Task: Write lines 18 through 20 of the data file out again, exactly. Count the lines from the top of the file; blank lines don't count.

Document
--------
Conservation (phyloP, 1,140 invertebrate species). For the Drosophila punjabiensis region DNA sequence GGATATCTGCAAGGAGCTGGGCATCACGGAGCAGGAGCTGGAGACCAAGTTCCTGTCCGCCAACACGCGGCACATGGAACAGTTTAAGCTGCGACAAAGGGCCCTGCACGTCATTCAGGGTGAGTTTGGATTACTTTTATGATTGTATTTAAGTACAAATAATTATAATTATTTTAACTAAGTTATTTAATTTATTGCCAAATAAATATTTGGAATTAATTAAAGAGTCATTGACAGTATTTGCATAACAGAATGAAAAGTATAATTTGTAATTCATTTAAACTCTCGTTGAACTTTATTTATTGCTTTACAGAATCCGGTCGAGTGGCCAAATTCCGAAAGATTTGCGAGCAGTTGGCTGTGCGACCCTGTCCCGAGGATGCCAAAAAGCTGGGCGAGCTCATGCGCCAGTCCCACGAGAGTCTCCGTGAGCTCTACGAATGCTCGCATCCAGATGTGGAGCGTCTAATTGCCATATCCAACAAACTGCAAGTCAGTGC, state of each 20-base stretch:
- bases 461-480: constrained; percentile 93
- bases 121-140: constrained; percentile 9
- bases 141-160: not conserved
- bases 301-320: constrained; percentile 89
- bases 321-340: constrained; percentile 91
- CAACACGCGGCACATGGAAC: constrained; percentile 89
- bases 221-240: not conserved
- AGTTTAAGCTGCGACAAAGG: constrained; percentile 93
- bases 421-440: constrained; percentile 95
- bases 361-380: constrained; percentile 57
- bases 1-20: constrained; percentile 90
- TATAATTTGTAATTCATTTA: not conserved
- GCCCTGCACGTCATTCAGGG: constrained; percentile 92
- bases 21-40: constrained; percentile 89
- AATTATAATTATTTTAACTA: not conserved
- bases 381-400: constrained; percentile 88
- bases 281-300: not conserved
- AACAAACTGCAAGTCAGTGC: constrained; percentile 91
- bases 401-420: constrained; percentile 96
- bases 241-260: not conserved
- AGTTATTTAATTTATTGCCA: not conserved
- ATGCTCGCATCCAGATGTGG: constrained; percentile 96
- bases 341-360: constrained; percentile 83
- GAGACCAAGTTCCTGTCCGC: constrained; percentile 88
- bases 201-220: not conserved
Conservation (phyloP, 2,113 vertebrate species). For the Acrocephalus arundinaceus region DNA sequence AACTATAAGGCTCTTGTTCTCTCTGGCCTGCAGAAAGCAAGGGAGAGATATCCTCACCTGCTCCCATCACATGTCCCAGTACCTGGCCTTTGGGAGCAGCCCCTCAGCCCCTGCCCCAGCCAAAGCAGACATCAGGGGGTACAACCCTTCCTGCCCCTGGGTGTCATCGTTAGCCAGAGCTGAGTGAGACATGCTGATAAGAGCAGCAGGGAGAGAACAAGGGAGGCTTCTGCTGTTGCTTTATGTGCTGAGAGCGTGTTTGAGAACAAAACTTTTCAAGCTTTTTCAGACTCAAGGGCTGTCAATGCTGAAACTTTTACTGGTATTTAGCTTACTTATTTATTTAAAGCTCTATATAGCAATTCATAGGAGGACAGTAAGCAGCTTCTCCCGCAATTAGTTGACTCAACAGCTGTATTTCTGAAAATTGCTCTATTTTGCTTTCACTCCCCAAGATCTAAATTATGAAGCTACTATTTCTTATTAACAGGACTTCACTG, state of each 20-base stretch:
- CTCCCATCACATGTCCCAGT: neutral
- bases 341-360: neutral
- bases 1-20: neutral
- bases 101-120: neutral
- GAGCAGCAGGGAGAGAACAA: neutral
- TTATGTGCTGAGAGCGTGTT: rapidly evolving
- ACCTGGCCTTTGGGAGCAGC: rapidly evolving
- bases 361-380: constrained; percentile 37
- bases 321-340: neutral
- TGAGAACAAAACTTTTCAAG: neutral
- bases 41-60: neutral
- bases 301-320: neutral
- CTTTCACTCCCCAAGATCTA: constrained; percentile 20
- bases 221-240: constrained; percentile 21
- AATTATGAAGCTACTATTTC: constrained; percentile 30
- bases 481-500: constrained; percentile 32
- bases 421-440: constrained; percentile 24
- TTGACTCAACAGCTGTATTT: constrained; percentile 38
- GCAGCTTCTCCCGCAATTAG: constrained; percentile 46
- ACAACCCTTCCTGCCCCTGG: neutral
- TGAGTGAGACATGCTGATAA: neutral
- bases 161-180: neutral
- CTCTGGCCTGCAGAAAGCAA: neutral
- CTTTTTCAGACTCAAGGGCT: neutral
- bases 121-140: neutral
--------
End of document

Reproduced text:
- bases 281-300: not conserved
- AACAAACTGCAAGTCAGTGC: constrained; percentile 91
- bases 401-420: constrained; percentile 96